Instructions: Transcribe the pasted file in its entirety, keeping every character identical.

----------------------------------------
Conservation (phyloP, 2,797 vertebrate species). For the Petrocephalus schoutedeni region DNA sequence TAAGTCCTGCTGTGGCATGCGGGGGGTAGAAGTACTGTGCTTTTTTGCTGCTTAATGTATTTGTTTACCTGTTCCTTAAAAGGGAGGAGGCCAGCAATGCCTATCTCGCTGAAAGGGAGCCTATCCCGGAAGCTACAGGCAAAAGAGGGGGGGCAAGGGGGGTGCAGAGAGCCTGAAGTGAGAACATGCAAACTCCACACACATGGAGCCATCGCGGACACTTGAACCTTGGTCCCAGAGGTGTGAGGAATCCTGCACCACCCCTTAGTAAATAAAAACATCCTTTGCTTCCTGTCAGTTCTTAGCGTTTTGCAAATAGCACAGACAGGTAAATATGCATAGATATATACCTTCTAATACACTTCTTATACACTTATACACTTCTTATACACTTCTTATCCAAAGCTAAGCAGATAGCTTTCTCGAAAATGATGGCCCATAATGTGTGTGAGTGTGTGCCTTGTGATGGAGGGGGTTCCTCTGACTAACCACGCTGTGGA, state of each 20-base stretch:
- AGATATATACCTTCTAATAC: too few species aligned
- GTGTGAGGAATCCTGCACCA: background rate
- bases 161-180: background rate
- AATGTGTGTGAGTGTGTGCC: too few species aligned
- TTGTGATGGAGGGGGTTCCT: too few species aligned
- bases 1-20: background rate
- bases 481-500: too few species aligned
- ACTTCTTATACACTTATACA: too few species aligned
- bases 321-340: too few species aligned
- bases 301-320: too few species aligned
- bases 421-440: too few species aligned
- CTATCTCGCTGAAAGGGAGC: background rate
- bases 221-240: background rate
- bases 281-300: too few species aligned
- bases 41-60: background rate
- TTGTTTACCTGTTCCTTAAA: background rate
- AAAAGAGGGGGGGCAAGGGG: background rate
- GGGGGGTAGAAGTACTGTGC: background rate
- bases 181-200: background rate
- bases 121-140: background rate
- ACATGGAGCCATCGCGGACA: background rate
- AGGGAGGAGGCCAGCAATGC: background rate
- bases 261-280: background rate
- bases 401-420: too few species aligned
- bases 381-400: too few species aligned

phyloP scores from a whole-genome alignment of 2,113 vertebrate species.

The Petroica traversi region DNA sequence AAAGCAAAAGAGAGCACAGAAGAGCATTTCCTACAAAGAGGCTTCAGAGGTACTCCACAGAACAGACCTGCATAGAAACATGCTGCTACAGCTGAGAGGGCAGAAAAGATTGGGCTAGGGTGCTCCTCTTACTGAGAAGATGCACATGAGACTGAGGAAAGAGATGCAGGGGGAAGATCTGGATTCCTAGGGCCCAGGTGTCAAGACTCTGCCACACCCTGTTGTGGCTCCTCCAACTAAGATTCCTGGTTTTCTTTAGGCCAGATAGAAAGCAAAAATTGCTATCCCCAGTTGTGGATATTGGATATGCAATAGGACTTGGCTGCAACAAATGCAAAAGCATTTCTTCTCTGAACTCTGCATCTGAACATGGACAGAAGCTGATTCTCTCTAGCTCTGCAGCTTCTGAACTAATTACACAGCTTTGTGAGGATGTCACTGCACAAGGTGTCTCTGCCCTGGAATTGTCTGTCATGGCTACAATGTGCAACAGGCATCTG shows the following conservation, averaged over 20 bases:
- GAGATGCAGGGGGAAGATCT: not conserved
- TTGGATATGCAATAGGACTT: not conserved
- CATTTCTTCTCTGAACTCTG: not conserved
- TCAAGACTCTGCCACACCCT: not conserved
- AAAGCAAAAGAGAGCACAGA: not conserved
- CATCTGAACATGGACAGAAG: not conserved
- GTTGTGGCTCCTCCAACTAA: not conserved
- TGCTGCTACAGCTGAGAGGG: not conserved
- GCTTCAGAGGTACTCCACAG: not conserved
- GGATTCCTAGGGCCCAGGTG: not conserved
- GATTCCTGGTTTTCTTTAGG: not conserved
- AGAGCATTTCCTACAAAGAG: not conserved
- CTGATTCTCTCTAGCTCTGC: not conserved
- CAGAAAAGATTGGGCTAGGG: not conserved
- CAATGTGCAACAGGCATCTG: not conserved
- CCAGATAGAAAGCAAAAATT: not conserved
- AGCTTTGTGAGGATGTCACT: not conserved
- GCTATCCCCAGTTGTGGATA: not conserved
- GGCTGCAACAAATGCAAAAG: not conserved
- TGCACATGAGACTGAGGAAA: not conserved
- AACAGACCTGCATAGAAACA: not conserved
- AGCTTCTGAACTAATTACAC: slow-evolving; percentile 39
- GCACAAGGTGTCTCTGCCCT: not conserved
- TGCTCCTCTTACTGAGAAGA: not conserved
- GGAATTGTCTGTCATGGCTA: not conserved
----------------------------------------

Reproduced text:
Conservation (phyloP, 2,797 vertebrate species). For the Petrocephalus schoutedeni region DNA sequence TAAGTCCTGCTGTGGCATGCGGGGGGTAGAAGTACTGTGCTTTTTTGCTGCTTAATGTATTTGTTTACCTGTTCCTTAAAAGGGAGGAGGCCAGCAATGCCTATCTCGCTGAAAGGGAGCCTATCCCGGAAGCTACAGGCAAAAGAGGGGGGGCAAGGGGGGTGCAGAGAGCCTGAAGTGAGAACATGCAAACTCCACACACATGGAGCCATCGCGGACACTTGAACCTTGGTCCCAGAGGTGTGAGGAATCCTGCACCACCCCTTAGTAAATAAAAACATCCTTTGCTTCCTGTCAGTTCTTAGCGTTTTGCAAATAGCACAGACAGGTAAATATGCATAGATATATACCTTCTAATACACTTCTTATACACTTATACACTTCTTATACACTTCTTATCCAAAGCTAAGCAGATAGCTTTCTCGAAAATGATGGCCCATAATGTGTGTGAGTGTGTGCCTTGTGATGGAGGGGGTTCCTCTGACTAACCACGCTGTGGA, state of each 20-base stretch:
- AGATATATACCTTCTAATAC: too few species aligned
- GTGTGAGGAATCCTGCACCA: background rate
- bases 161-180: background rate
- AATGTGTGTGAGTGTGTGCC: too few species aligned
- TTGTGATGGAGGGGGTTCCT: too few species aligned
- bases 1-20: background rate
- bases 481-500: too few species aligned
- ACTTCTTATACACTTATACA: too few species aligned
- bases 321-340: too few species aligned
- bases 301-320: too few species aligned
- bases 421-440: too few species aligned
- CTATCTCGCTGAAAGGGAGC: background rate
- bases 221-240: background rate
- bases 281-300: too few species aligned
- bases 41-60: background rate
- TTGTTTACCTGTTCCTTAAA: background rate
- AAAAGAGGGGGGGCAAGGGG: background rate
- GGGGGGTAGAAGTACTGTGC: background rate
- bases 181-200: background rate
- bases 121-140: background rate
- ACATGGAGCCATCGCGGACA: background rate
- AGGGAGGAGGCCAGCAATGC: background rate
- bases 261-280: background rate
- bases 401-420: too few species aligned
- bases 381-400: too few species aligned

phyloP scores from a whole-genome alignment of 2,113 vertebrate species.

The Petroica traversi region DNA sequence AAAGCAAAAGAGAGCACAGAAGAGCATTTCCTACAAAGAGGCTTCAGAGGTACTCCACAGAACAGACCTGCATAGAAACATGCTGCTACAGCTGAGAGGGCAGAAAAGATTGGGCTAGGGTGCTCCTCTTACTGAGAAGATGCACATGAGACTGAGGAAAGAGATGCAGGGGGAAGATCTGGATTCCTAGGGCCCAGGTGTCAAGACTCTGCCACACCCTGTTGTGGCTCCTCCAACTAAGATTCCTGGTTTTCTTTAGGCCAGATAGAAAGCAAAAATTGCTATCCCCAGTTGTGGATATTGGATATGCAATAGGACTTGGCTGCAACAAATGCAAAAGCATTTCTTCTCTGAACTCTGCATCTGAACATGGACAGAAGCTGATTCTCTCTAGCTCTGCAGCTTCTGAACTAATTACACAGCTTTGTGAGGATGTCACTGCACAAGGTGTCTCTGCCCTGGAATTGTCTGTCATGGCTACAATGTGCAACAGGCATCTG shows the following conservation, averaged over 20 bases:
- GAGATGCAGGGGGAAGATCT: not conserved
- TTGGATATGCAATAGGACTT: not conserved
- CATTTCTTCTCTGAACTCTG: not conserved
- TCAAGACTCTGCCACACCCT: not conserved
- AAAGCAAAAGAGAGCACAGA: not conserved
- CATCTGAACATGGACAGAAG: not conserved
- GTTGTGGCTCCTCCAACTAA: not conserved
- TGCTGCTACAGCTGAGAGGG: not conserved
- GCTTCAGAGGTACTCCACAG: not conserved
- GGATTCCTAGGGCCCAGGTG: not conserved
- GATTCCTGGTTTTCTTTAGG: not conserved
- AGAGCATTTCCTACAAAGAG: not conserved
- CTGATTCTCTCTAGCTCTGC: not conserved
- CAGAAAAGATTGGGCTAGGG: not conserved
- CAATGTGCAACAGGCATCTG: not conserved
- CCAGATAGAAAGCAAAAATT: not conserved
- AGCTTTGTGAGGATGTCACT: not conserved
- GCTATCCCCAGTTGTGGATA: not conserved
- GGCTGCAACAAATGCAAAAG: not conserved
- TGCACATGAGACTGAGGAAA: not conserved
- AACAGACCTGCATAGAAACA: not conserved
- AGCTTCTGAACTAATTACAC: slow-evolving; percentile 39
- GCACAAGGTGTCTCTGCCCT: not conserved
- TGCTCCTCTTACTGAGAAGA: not conserved
- GGAATTGTCTGTCATGGCTA: not conserved